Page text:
By Michael Caduto
Ponds are places of endless discoveries. They are liquid eyes gazing up to the sky and catching the sun’s life-giving energy. Who wouldn’t want to spend a hot summer day at the pond?
Turn your next pond trip into an adventure. Bring a shallow white tray with sides high enough to hold water, a pair of tweezers, a large tea strainer, a hand lens and some old sneakers for mucking around. Take along a copy of an easy-to-use field guide such as Pond Life by George K. Reid (A Golden Guide from St. Martin’s Press, 2001, $6.95.)
Find a shallow pond with a safe, gradual slope along the shore. (Water wings are always a good idea for young children.) Fill the tray with water and place it in the shade at the water’s edge. As you wade in the shallows, sift the tea strainer through the plants and mud and you’ll catch globs of muck crawling with insects, worms and other aquatic life. Use the tweezers to gently lift each critter out of the tea strainer, taking a close look through the hand lens before placing it into the tray of water.
While you’re mucking about, be careful not to slip on algae. Although algae are very small, as sun-catchers they are the major source of energy that feeds the animals in a pond’s food chain. Algae are as important to the pond as a field of grass is to a herd of grazing cows.
The pond is full of microscopic crustaceans that eat free-floating algae, but the side-swimmer, or scud, is large enough to see. It looks like a tiny shrimp doing the sidestroke as it searches for dead plants and animals to eat. Its larger relative, the crayfish, is also a scavenger.
Mosquito larvae rest on the surface with breathing tubes exposed to the air like snorkels. Phantom midge larvae have flotation devices that look like tiny water wings. These and other larvae are eaten by fish, water treaders, whirligig beetles, red-spotted newts and the fish spider. Water striders use the water’s surface much as spiders use a web to catch prey.
Whirligig beetles are the shiny, bluish-black insects that gyrate around on top of the pond. They have two-parted eyes that are divided horizontally so that they can focus in the air and underwater at the same time. When diving they use an air bubble as a tiny aqualung.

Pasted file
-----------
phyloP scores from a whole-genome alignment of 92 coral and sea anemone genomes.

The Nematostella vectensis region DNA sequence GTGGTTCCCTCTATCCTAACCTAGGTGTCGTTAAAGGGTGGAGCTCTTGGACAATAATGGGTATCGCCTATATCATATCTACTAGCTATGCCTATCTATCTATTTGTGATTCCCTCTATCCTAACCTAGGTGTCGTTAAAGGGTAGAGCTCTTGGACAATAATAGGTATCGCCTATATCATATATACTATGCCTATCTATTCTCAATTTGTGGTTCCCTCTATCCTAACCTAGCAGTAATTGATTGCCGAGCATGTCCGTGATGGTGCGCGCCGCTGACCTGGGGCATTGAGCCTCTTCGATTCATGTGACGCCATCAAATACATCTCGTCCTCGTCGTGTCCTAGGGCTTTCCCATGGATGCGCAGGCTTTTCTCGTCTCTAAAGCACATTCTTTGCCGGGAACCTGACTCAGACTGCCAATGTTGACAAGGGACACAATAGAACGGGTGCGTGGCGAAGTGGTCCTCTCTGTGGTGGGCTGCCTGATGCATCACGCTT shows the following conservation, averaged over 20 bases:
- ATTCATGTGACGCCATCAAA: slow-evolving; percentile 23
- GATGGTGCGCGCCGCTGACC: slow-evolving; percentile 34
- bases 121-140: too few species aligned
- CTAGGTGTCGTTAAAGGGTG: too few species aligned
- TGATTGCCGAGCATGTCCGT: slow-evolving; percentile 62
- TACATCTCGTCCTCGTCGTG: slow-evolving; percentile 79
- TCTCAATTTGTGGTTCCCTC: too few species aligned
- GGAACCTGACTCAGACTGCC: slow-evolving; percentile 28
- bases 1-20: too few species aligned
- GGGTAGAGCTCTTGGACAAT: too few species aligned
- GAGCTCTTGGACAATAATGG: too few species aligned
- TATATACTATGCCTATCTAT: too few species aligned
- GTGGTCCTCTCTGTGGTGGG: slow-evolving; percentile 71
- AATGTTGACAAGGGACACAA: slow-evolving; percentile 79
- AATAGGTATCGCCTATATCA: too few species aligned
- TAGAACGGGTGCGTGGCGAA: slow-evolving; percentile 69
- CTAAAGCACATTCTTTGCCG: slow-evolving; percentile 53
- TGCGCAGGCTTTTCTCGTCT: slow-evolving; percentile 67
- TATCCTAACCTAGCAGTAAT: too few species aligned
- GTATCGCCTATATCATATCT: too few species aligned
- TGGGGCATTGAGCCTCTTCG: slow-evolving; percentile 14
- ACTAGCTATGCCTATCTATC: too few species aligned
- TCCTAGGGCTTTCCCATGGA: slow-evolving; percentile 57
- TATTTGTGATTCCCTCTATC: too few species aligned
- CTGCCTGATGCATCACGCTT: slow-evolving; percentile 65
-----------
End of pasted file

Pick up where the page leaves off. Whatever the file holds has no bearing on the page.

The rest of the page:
If you catch an oblong insect that is covered in dark green algae, it is probably a predaceous dragonfly nymph. (Be careful, they bite). Tap the end of the nymph with tweezers and it will shoot forward with jet propulsion by forcing water out of its abdomen. These nymphs will eventually crawl up at the edge of the pond, shed their skins and spread dragonfly wings. Watch for adult dragonflies patrolling the air over the pond in search of prey. These aerial acrobats can hover in place or fly up to 35 miles per hour—about the speed of a racehorse!
When it comes to predators, dragonfly nymphs more than meet their match in giant water bugs. These flattish, oval insects ambush tadpoles, other insects, crustaceans and even small frogs, then they inject enzymes into their prey and suck up the innards. They can grow to be three inches long and pack a nasty bite that has earned them the nickname of “toe biter.” The female giant water bug, Belostoma, lays and cements 100 or more eggs onto the male’s back. He dutifully carries the eggs for about a week until they hatch, and then protects the young nymphs from predators.
Moving up the food chain, these smaller predators are eaten by larger hunters like bluegill sunfish, catfish or large-mouthed bass. Common water snakes, otters, minks and great blue herons are among the pond’s top predators. Swallows skim over the pond in search of insect meals, and I once watched a Belted Kingfisher swoop down to catch a dozen small fish during the course of an hour. Little brown bats eat more than their own weight in mosquitoes and other insects each night.
When your pond adventure is over, gently release everything you’ve caught back into the shallow water. Taking care of life in the pond means there will be no end to the mysteries for the next visitor.
Turtles bask to absorb heat from the sun. Basking helps them control body temperature and maintain their metabolism. If they become too hot, they slip back into the cool water. This turtle is covered in duckweed—a group that contains the world’s smallest flowering plants. Photo: Michael J. Caduto
*This article is part of an occasional series to guide children and families when exploring the world around them.